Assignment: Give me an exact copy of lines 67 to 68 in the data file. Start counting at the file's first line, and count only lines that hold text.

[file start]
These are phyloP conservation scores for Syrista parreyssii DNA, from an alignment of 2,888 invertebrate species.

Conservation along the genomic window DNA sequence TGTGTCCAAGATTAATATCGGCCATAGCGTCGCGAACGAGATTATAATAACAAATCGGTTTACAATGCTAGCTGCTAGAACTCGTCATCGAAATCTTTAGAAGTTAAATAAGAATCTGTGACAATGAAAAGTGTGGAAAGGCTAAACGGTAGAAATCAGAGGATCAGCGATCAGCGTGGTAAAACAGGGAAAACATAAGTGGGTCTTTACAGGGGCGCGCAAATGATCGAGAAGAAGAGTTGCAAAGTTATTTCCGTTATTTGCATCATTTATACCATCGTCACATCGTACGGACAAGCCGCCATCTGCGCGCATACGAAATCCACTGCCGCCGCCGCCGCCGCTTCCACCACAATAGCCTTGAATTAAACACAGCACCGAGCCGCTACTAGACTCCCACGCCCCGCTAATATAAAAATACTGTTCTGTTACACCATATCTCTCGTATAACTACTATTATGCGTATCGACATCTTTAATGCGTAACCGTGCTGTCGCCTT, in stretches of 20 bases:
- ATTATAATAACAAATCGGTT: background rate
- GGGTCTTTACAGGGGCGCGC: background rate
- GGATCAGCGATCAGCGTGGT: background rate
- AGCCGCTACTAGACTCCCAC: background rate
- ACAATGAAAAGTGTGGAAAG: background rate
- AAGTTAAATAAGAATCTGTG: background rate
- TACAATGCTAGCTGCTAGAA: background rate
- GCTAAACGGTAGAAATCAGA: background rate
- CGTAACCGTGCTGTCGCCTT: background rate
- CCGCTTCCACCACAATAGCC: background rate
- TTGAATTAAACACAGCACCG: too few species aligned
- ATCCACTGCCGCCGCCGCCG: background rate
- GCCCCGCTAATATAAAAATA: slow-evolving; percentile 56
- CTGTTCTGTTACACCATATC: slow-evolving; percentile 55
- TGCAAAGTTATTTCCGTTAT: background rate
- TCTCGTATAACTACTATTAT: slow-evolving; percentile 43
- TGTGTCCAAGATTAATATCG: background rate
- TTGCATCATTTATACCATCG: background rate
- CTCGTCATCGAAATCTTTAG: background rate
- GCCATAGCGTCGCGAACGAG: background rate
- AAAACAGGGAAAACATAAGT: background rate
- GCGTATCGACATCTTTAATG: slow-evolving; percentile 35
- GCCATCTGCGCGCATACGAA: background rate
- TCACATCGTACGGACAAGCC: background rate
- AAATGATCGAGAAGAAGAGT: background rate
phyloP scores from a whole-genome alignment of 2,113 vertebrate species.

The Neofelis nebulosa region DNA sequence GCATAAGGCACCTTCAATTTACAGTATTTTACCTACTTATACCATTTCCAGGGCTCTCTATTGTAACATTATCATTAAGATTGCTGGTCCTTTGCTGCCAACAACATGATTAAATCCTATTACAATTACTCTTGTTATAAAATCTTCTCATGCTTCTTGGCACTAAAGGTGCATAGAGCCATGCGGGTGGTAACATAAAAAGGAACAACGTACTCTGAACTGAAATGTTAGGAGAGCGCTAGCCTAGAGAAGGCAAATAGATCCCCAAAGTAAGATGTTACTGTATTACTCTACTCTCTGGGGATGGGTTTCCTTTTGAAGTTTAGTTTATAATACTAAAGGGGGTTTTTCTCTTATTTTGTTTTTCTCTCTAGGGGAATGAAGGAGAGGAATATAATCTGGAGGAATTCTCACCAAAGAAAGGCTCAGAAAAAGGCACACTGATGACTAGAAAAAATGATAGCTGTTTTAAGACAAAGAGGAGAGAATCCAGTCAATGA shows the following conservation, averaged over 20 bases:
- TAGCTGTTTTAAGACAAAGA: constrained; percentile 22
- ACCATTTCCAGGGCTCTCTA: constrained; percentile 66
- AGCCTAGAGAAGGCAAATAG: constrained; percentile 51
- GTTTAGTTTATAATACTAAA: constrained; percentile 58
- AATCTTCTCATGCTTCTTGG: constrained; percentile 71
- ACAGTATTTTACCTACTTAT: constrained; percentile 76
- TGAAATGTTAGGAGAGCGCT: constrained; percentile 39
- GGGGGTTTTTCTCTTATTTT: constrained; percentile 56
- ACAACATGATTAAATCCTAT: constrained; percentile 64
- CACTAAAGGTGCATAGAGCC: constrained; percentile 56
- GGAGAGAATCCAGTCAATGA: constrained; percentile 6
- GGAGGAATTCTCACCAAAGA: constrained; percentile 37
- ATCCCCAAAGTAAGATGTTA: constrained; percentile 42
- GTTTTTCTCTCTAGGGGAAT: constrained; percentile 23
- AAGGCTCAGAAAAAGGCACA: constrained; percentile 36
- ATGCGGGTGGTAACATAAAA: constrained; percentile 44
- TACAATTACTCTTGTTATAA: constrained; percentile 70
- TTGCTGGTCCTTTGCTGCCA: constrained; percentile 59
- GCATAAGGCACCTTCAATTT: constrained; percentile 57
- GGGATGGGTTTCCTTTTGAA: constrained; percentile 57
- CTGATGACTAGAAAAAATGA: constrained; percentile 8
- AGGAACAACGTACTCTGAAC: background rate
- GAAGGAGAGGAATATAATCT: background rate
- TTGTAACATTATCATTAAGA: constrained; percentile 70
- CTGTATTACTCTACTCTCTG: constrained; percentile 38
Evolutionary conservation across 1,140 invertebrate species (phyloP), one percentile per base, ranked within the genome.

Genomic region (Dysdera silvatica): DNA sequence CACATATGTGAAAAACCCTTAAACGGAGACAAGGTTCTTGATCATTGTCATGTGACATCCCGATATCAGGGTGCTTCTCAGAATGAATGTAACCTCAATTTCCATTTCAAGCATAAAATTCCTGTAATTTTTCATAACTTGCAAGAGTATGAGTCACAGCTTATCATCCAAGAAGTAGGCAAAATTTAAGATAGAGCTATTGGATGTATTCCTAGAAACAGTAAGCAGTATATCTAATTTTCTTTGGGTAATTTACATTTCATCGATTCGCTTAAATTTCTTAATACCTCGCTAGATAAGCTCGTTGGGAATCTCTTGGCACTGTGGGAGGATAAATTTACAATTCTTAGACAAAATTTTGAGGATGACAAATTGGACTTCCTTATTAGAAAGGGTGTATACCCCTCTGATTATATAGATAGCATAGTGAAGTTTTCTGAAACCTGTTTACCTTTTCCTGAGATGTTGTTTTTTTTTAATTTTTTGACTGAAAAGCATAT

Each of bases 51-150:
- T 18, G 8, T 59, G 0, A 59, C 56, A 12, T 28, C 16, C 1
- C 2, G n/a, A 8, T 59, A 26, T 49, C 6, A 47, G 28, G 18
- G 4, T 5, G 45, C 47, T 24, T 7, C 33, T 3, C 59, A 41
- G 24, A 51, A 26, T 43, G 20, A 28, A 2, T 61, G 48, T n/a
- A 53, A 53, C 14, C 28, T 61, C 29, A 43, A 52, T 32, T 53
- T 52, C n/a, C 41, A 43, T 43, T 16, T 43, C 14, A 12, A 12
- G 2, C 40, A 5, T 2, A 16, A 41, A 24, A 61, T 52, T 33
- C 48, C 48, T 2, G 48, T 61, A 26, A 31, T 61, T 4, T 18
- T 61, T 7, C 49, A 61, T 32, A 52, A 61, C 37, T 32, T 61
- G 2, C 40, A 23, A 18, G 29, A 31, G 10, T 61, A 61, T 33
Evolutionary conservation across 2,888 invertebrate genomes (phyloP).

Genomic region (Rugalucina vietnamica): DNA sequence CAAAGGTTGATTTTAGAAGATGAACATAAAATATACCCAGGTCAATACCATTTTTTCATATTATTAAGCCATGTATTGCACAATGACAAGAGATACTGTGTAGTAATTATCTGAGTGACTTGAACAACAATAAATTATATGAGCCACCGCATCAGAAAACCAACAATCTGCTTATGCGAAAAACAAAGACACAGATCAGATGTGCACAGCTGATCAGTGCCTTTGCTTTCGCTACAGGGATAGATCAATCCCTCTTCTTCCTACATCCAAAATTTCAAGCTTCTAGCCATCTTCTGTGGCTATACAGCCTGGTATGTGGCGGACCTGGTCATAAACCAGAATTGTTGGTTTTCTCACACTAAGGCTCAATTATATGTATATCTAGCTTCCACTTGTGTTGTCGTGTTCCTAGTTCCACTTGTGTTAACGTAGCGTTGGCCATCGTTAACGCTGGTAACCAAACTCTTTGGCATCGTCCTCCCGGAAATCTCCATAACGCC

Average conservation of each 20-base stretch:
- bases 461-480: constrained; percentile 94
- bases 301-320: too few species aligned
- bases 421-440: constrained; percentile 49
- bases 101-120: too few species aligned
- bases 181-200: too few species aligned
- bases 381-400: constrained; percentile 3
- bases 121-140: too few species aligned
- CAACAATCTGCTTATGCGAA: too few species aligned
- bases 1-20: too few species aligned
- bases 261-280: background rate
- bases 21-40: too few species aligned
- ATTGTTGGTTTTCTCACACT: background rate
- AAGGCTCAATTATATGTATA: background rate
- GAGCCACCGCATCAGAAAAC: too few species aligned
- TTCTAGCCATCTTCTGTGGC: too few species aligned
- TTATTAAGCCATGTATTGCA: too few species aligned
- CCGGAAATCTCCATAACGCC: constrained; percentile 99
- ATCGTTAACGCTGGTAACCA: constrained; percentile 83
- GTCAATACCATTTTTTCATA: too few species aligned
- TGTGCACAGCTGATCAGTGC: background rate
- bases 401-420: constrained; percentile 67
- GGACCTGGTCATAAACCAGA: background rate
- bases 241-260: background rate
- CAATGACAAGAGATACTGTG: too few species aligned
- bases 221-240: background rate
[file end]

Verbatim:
- G 2, C 40, A 23, A 18, G 29, A 31, G 10, T 61, A 61, T 33
Evolutionary conservation across 2,888 invertebrate genomes (phyloP).